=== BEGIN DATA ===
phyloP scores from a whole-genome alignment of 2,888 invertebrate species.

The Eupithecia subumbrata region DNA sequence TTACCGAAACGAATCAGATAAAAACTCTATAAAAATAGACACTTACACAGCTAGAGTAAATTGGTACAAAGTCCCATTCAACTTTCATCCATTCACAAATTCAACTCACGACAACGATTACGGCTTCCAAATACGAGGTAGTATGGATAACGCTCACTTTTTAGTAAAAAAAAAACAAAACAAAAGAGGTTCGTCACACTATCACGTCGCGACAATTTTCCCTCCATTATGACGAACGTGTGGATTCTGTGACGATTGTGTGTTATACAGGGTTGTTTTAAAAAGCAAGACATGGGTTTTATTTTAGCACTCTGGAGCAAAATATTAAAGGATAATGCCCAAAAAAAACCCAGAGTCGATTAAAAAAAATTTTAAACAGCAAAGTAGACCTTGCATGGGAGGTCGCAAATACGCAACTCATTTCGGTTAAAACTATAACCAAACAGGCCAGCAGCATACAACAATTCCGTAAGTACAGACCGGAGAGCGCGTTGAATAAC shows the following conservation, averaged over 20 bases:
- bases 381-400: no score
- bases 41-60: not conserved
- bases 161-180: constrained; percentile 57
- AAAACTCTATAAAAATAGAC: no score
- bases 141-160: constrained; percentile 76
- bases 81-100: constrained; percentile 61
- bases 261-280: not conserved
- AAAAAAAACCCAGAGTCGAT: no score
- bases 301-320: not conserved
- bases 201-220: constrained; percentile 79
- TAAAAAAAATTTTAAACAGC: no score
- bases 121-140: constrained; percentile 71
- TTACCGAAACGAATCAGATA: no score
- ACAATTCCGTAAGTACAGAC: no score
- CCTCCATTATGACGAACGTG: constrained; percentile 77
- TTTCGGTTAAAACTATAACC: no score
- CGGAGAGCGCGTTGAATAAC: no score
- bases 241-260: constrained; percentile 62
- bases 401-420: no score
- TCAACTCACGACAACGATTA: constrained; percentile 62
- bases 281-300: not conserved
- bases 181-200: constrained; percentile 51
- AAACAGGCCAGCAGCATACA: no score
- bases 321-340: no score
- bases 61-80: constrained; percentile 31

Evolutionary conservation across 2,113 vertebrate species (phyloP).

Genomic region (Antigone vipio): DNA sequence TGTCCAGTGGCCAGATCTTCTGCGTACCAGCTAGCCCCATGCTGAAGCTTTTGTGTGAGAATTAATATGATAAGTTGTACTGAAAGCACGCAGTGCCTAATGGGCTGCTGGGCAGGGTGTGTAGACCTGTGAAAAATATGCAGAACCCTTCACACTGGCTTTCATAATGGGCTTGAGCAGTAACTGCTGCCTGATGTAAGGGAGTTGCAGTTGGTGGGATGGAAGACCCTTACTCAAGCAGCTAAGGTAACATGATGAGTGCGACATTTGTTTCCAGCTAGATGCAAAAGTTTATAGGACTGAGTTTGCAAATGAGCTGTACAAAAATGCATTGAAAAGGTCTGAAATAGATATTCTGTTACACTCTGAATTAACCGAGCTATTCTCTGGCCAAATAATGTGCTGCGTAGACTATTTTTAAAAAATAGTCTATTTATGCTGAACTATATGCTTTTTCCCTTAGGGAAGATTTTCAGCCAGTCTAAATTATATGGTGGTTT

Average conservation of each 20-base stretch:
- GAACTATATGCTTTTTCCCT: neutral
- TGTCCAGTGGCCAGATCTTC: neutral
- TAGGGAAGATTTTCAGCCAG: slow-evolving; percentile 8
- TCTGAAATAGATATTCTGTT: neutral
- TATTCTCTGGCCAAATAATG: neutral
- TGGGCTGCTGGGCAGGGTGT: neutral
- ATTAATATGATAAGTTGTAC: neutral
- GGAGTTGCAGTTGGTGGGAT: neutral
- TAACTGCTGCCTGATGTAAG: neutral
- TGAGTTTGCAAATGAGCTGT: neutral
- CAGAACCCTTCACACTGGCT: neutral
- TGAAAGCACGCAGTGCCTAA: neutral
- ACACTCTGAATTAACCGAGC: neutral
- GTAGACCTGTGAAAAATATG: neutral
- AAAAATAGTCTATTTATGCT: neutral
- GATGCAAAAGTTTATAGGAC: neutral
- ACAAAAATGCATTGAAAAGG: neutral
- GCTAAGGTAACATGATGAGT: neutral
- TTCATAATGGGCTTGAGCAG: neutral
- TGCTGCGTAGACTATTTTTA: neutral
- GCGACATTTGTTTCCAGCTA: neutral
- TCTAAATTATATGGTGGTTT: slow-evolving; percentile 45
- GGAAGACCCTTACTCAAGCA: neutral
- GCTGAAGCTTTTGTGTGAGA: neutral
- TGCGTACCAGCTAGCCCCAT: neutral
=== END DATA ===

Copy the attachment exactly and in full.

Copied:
phyloP scores from a whole-genome alignment of 2,888 invertebrate species.

The Eupithecia subumbrata region DNA sequence TTACCGAAACGAATCAGATAAAAACTCTATAAAAATAGACACTTACACAGCTAGAGTAAATTGGTACAAAGTCCCATTCAACTTTCATCCATTCACAAATTCAACTCACGACAACGATTACGGCTTCCAAATACGAGGTAGTATGGATAACGCTCACTTTTTAGTAAAAAAAAAACAAAACAAAAGAGGTTCGTCACACTATCACGTCGCGACAATTTTCCCTCCATTATGACGAACGTGTGGATTCTGTGACGATTGTGTGTTATACAGGGTTGTTTTAAAAAGCAAGACATGGGTTTTATTTTAGCACTCTGGAGCAAAATATTAAAGGATAATGCCCAAAAAAAACCCAGAGTCGATTAAAAAAAATTTTAAACAGCAAAGTAGACCTTGCATGGGAGGTCGCAAATACGCAACTCATTTCGGTTAAAACTATAACCAAACAGGCCAGCAGCATACAACAATTCCGTAAGTACAGACCGGAGAGCGCGTTGAATAAC shows the following conservation, averaged over 20 bases:
- bases 381-400: no score
- bases 41-60: not conserved
- bases 161-180: constrained; percentile 57
- AAAACTCTATAAAAATAGAC: no score
- bases 141-160: constrained; percentile 76
- bases 81-100: constrained; percentile 61
- bases 261-280: not conserved
- AAAAAAAACCCAGAGTCGAT: no score
- bases 301-320: not conserved
- bases 201-220: constrained; percentile 79
- TAAAAAAAATTTTAAACAGC: no score
- bases 121-140: constrained; percentile 71
- TTACCGAAACGAATCAGATA: no score
- ACAATTCCGTAAGTACAGAC: no score
- CCTCCATTATGACGAACGTG: constrained; percentile 77
- TTTCGGTTAAAACTATAACC: no score
- CGGAGAGCGCGTTGAATAAC: no score
- bases 241-260: constrained; percentile 62
- bases 401-420: no score
- TCAACTCACGACAACGATTA: constrained; percentile 62
- bases 281-300: not conserved
- bases 181-200: constrained; percentile 51
- AAACAGGCCAGCAGCATACA: no score
- bases 321-340: no score
- bases 61-80: constrained; percentile 31

Evolutionary conservation across 2,113 vertebrate species (phyloP).

Genomic region (Antigone vipio): DNA sequence TGTCCAGTGGCCAGATCTTCTGCGTACCAGCTAGCCCCATGCTGAAGCTTTTGTGTGAGAATTAATATGATAAGTTGTACTGAAAGCACGCAGTGCCTAATGGGCTGCTGGGCAGGGTGTGTAGACCTGTGAAAAATATGCAGAACCCTTCACACTGGCTTTCATAATGGGCTTGAGCAGTAACTGCTGCCTGATGTAAGGGAGTTGCAGTTGGTGGGATGGAAGACCCTTACTCAAGCAGCTAAGGTAACATGATGAGTGCGACATTTGTTTCCAGCTAGATGCAAAAGTTTATAGGACTGAGTTTGCAAATGAGCTGTACAAAAATGCATTGAAAAGGTCTGAAATAGATATTCTGTTACACTCTGAATTAACCGAGCTATTCTCTGGCCAAATAATGTGCTGCGTAGACTATTTTTAAAAAATAGTCTATTTATGCTGAACTATATGCTTTTTCCCTTAGGGAAGATTTTCAGCCAGTCTAAATTATATGGTGGTTT

Average conservation of each 20-base stretch:
- GAACTATATGCTTTTTCCCT: neutral
- TGTCCAGTGGCCAGATCTTC: neutral
- TAGGGAAGATTTTCAGCCAG: slow-evolving; percentile 8
- TCTGAAATAGATATTCTGTT: neutral
- TATTCTCTGGCCAAATAATG: neutral
- TGGGCTGCTGGGCAGGGTGT: neutral
- ATTAATATGATAAGTTGTAC: neutral
- GGAGTTGCAGTTGGTGGGAT: neutral
- TAACTGCTGCCTGATGTAAG: neutral
- TGAGTTTGCAAATGAGCTGT: neutral
- CAGAACCCTTCACACTGGCT: neutral
- TGAAAGCACGCAGTGCCTAA: neutral
- ACACTCTGAATTAACCGAGC: neutral
- GTAGACCTGTGAAAAATATG: neutral
- AAAAATAGTCTATTTATGCT: neutral
- GATGCAAAAGTTTATAGGAC: neutral
- ACAAAAATGCATTGAAAAGG: neutral
- GCTAAGGTAACATGATGAGT: neutral
- TTCATAATGGGCTTGAGCAG: neutral
- TGCTGCGTAGACTATTTTTA: neutral
- GCGACATTTGTTTCCAGCTA: neutral
- TCTAAATTATATGGTGGTTT: slow-evolving; percentile 45
- GGAAGACCCTTACTCAAGCA: neutral
- GCTGAAGCTTTTGTGTGAGA: neutral
- TGCGTACCAGCTAGCCCCAT: neutral